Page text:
John Gruber of Daring Fireball has a smart analysis of the journalism behind the Journal’s big scoop this weekend that Steve Jobs had a liver transplant two months ago—something that had been kept from shareholders (disclosure: I’m a very minor one of them).
Gruber notes that the Journal doesn’t source its report, instead stating point blank that “Steve Jobs, who has been on medical leave from Apple Inc. since January to treat an undisclosed medical condition, received a liver transplant in Tennessee about two months ago.”
Blockbuster news with no sourcing whatsoever. To call that curious is an understatement. And, coming in the opening paragraph of a page one story, it could not be a careless omission.
I’m not very much interested in any journalistic problems of the attribution here. That may well be because I worked at the Journal for several years and know I can trust it. The paper just is not going to put something like that on the front page of the paper unless it’s been vetted and lawyered so well as to be gospel. That’s been proven out by the silence from Apple since the story broke this weekend.
Gruber does a nice job picking apart the Journal piece to figure out who the source is and guesses that it’s probably not Jobs himself. That’s a fair assumption since the WSJ reports that Jobs declined to comment via email. The paper has an almost ironclad rule that stories can’t mislead readers about sourcing, even to protect a source. Gruber points to a board member, which sounds about right to me.
He’s also smart to point out that the timing for this bad news for Apple is propitious, coming on the release of a new iPhone, making it all the more likely that it came from inside the company, rather than, say, someone at Jobs’s hospital. It also came late on a Friday, prime time for PR dumps of bad information.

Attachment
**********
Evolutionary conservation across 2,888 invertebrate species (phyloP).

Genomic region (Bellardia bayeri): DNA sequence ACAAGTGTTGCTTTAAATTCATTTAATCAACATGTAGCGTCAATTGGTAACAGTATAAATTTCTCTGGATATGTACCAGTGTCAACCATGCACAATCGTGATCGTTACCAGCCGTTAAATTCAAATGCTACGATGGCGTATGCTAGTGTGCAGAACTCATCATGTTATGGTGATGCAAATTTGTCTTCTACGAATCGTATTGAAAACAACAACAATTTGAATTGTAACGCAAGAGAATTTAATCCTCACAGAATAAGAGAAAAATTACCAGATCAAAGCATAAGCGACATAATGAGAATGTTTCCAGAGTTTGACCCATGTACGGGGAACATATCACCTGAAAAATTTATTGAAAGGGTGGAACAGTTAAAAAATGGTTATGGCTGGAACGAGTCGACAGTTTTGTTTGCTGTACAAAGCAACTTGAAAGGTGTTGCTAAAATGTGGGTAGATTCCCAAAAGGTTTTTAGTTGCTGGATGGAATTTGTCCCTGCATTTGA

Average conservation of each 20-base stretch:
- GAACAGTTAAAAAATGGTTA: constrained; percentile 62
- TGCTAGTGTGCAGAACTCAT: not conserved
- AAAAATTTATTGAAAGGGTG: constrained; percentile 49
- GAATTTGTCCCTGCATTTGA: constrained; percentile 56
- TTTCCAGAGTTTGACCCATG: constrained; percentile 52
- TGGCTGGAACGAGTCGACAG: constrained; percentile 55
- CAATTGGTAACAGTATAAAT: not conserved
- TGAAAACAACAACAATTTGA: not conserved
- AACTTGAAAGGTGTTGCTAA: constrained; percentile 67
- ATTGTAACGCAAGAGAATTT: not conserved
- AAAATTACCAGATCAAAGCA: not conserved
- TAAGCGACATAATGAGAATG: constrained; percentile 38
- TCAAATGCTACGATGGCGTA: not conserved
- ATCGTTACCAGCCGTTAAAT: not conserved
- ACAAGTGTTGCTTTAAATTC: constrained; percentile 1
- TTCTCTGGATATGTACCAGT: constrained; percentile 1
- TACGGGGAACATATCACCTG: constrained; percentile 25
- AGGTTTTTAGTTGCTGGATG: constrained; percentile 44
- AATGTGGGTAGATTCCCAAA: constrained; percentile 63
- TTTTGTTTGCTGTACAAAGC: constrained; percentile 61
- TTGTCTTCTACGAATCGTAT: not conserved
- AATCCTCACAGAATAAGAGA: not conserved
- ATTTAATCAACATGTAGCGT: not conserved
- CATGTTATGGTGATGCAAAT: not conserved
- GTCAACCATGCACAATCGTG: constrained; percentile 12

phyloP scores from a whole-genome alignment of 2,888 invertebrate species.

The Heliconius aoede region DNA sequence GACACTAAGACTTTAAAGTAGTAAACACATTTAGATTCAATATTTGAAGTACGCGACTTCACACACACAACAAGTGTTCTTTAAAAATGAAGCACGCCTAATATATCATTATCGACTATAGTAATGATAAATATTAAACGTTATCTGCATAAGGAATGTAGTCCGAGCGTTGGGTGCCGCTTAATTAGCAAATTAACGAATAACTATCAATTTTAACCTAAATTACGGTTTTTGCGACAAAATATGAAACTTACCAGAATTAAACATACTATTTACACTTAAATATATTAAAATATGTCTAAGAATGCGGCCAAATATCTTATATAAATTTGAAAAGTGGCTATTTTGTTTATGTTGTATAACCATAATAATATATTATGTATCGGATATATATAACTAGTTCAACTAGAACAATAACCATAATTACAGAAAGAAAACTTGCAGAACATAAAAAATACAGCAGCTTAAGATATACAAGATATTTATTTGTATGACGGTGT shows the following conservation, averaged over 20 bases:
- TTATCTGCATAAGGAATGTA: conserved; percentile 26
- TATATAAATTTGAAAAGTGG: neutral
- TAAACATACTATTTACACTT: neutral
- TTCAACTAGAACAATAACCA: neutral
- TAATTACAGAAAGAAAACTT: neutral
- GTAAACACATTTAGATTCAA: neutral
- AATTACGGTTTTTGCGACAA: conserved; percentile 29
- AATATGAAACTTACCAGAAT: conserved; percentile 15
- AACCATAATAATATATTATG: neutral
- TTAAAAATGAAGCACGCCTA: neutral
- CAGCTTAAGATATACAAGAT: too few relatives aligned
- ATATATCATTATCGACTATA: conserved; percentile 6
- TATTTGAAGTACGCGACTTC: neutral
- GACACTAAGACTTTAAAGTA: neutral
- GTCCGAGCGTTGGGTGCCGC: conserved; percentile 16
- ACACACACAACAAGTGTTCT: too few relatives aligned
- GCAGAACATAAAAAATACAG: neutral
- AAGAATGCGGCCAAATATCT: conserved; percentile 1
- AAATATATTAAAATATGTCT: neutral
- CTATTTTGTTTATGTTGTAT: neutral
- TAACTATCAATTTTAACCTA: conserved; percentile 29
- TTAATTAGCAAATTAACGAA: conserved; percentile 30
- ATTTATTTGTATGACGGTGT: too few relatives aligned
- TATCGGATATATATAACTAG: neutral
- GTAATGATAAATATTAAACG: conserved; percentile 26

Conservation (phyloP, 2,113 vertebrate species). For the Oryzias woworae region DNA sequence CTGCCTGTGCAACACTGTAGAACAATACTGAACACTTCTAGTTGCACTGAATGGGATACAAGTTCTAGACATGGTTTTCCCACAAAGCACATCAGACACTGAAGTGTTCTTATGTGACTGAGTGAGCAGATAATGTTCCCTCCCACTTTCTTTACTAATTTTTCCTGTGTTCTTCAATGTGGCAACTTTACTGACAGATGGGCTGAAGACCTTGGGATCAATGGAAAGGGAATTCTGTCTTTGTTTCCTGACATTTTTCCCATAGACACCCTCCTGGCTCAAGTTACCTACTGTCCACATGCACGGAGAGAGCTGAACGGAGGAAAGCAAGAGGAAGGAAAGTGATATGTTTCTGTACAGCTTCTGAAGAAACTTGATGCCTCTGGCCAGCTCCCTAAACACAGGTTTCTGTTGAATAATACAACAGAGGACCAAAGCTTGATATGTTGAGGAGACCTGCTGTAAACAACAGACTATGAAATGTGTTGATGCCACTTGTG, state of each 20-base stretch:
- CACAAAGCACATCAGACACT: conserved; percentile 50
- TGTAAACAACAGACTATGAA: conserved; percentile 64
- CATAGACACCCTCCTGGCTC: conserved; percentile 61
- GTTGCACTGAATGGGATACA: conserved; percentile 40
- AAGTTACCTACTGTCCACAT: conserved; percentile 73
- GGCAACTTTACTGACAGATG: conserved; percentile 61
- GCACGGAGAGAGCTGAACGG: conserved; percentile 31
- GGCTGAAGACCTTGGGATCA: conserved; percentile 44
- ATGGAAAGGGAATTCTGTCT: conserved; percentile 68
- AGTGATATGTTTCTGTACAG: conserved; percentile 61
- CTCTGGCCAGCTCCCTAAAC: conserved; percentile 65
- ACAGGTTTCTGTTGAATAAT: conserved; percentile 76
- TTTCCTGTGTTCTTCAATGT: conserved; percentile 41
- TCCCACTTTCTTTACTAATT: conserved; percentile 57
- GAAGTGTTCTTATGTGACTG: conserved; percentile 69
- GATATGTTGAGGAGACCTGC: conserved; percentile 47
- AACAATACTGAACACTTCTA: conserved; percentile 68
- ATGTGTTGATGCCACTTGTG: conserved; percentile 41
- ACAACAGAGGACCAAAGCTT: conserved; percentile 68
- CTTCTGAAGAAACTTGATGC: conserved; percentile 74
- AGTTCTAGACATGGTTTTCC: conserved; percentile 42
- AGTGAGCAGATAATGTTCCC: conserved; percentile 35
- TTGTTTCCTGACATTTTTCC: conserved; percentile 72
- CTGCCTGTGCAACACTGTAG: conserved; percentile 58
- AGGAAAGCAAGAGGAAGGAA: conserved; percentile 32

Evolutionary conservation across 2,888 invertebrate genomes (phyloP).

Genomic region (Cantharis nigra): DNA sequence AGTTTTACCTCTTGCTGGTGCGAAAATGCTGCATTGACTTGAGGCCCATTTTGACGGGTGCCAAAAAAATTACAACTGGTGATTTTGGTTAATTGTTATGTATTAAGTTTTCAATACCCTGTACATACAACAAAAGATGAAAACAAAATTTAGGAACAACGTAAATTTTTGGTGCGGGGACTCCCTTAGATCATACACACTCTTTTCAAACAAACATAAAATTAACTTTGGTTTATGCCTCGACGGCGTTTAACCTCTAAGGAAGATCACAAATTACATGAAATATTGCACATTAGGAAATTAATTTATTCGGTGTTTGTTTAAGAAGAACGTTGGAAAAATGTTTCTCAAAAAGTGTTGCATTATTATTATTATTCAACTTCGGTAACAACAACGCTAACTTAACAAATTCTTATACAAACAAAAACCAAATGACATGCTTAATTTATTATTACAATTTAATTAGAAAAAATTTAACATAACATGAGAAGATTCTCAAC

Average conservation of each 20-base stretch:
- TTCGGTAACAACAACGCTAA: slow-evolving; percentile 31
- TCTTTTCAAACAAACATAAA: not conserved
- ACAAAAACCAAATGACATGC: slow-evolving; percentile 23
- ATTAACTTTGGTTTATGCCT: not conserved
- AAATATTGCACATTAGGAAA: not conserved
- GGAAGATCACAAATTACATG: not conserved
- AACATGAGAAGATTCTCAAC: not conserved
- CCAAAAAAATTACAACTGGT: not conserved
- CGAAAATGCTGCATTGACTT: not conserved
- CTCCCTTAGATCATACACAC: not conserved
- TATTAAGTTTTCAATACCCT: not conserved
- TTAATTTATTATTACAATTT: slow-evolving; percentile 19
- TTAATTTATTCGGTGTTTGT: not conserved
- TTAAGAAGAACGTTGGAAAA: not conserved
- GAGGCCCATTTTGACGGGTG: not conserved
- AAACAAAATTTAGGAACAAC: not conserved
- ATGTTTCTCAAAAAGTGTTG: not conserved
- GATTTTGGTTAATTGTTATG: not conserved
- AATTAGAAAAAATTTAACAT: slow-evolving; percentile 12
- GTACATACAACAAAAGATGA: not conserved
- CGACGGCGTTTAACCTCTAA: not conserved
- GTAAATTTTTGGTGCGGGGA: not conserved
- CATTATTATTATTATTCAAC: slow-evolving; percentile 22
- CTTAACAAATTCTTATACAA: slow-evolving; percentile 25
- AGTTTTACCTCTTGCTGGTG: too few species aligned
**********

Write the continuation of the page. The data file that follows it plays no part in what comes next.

The Journal story is good to try to answer questions about what the transplant means, especially since the company is obfuscating.
William Hawkins, a doctor specializing in pancreatic and gastrointestinal surgery at Washington University in St. Louis, Mo., said that the type of slow-growing pancreatic tumor Mr. Jobs had will commonly metastasize in another organ during a patient’s lifetime, and that the organ is usually the liver. “All total, 75% of patients are going to have the disease spread over the course of their life,” said Dr. Hawkins, who has not treated Mr. Jobs.
And this is an excellent broadening graph that does the classic Journal illustration of what this story means in the grand scheme of things.
Getting a liver transplant to treat a metastasized neuroendocrine tumor is controversial because livers are scarce and the surgery’s efficacy as a cure hasn’t been proved, Dr. Hawkins added. He said that patients whose tumors have metastasized can live for as many as 10 years without any treatment so it is hard to determine how successful a transplant has been in curing the disease.
Let’s put it this way, somebody rich and powerful like Steve Jobs isn’t going to go wanting for a liver for a questionable procedure even though many folks who really need a new one will die waiting for one.
The key thing to take away here is that if this was indeed a leak from Apple, the Journal didn’t just play the access game. It took the information and reported it out for its readers.